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Great Leaders are Great Listeners

Posted on May 18th, 2017

The fruit of a mature spirituality is to be an incarnational presence to another person. It was for Jesus. It is, I believe, for all his followers, especially for those of us in leadership.

The Gospels are filled with accounts of Jesus’ interactions with individuals — Matthew, Nathaniel, a prostitute, Nicodemus, a blind man, a Samaritan woman, and many others. When the rich young ruler came up to him, Jesus “looked at him and loved him.” He listened. He was present, never in a rush or distracted. He took the time to explore stories.

When is the last time someone said to you, “Let me tell you about those Christians — they are fantastic listeners! I have never seen a group of ¬people more sincerely interested to know my world, who are curious, who ask questions — who actually listen to me!”

Listening is not simply a key discipleship issue. It is a core leadership issue.

Give yourself this little listening test. Circle all the statements you can affirm.

  1. My close friends would describe me as a responsive listener.
  2. When ¬people are upset with me, I am able to listen to them without being defensive.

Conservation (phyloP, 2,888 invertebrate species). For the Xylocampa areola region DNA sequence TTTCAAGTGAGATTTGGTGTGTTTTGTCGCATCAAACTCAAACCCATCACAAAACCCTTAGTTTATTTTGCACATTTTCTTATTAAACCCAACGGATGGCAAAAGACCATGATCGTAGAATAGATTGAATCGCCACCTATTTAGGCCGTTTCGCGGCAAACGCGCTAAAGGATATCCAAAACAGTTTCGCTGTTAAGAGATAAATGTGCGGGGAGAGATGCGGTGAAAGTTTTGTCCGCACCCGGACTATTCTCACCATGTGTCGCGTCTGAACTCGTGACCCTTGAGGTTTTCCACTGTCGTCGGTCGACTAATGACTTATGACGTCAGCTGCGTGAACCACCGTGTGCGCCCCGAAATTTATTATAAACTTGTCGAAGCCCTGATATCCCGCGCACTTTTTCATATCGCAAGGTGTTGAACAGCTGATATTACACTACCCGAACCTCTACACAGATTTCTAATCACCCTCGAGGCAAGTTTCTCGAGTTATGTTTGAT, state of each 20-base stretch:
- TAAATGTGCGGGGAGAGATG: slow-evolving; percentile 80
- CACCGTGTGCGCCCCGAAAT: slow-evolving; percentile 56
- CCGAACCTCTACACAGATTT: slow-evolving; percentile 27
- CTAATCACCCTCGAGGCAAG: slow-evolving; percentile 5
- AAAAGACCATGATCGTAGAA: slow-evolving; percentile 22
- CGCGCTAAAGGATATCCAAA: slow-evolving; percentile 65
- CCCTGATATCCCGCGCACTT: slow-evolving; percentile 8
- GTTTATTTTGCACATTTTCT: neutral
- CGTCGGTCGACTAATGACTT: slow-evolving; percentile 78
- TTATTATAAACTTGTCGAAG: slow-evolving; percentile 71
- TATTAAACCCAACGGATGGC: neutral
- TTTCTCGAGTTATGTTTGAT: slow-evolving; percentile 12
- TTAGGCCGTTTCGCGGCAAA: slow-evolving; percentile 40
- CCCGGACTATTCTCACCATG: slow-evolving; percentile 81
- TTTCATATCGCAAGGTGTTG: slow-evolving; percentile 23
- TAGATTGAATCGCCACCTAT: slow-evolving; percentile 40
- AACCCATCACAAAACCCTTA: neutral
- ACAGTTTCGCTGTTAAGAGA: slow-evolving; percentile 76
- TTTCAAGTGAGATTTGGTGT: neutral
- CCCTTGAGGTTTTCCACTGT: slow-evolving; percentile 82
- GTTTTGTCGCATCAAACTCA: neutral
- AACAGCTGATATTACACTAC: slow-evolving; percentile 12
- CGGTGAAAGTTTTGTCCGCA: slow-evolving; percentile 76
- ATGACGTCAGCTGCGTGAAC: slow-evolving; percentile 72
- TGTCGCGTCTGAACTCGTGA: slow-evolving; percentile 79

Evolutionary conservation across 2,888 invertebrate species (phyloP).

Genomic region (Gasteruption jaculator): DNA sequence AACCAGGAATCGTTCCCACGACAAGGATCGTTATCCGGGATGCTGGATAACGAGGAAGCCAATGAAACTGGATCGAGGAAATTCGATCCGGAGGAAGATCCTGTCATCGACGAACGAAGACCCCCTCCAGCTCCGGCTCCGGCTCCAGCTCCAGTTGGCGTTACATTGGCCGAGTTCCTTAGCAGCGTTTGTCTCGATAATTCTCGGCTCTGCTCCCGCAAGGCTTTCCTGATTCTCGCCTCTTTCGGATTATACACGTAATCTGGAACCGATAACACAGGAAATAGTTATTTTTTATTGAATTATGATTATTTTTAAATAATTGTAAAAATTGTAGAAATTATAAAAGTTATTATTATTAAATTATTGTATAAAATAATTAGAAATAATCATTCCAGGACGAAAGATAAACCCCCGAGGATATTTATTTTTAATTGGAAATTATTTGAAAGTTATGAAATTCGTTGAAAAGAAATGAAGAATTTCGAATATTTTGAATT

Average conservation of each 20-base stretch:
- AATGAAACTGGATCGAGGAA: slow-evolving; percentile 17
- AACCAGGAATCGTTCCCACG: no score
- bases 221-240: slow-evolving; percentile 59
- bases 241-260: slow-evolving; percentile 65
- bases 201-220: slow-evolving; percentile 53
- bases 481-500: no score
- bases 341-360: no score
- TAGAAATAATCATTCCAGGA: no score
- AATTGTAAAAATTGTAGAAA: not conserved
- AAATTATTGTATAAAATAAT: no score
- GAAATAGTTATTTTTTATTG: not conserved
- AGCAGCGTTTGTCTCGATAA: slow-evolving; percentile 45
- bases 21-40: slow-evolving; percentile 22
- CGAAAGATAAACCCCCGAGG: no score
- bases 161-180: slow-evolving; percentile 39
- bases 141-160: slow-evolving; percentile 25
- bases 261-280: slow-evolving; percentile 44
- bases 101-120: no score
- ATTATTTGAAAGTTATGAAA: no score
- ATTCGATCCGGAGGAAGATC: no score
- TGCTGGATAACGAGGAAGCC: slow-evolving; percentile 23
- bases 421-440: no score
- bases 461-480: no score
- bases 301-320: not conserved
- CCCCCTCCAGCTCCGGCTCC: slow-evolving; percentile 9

3. I listen not only to the words ¬people say but also to the feelings behind their words and their body language.
  4. I have little interest in judging other people or quickly giving my opinion to them.
  5. I am able to validate another person’s feelings with empathy.
  6. I am aware of my defensive mechanisms in stressful conversations (e.g. appeasing, ignoring, blaming, distracting).
  7. I am profoundly aware of how the family I was raised in has shaped my present listening style.
  8. I ask for clarification when listening rather than “fill in the blanks” or make assumptions.
  9. I don’t interrupt to get my point across when another is speaking.
  10. I give people my undivided attention when they are talking to me.

If you circled 8 to10 statements, you are an outstanding listener; If you circled 6-7, you are very good; 4 – 5, good; 3 or fewer, poor — “you are in trouble.” If you want to be really brave, after you score yourself, ask your spouse or someone close to you to rate you as a listener. You may be surprised.

“Being heard is so close to being loved that for the average person, they are almost indistinguishable” (David Augsburger). For this reason Incarnational Listening is one of the eight core skills we teach in The Emotionally Healthy Relationships Course. Join me on June 29th for a three-hour, Live Training on how to lead this Course in your church. Click on the graphic below for more information.

Warmly,
Pete Scazzero
@petescazzero

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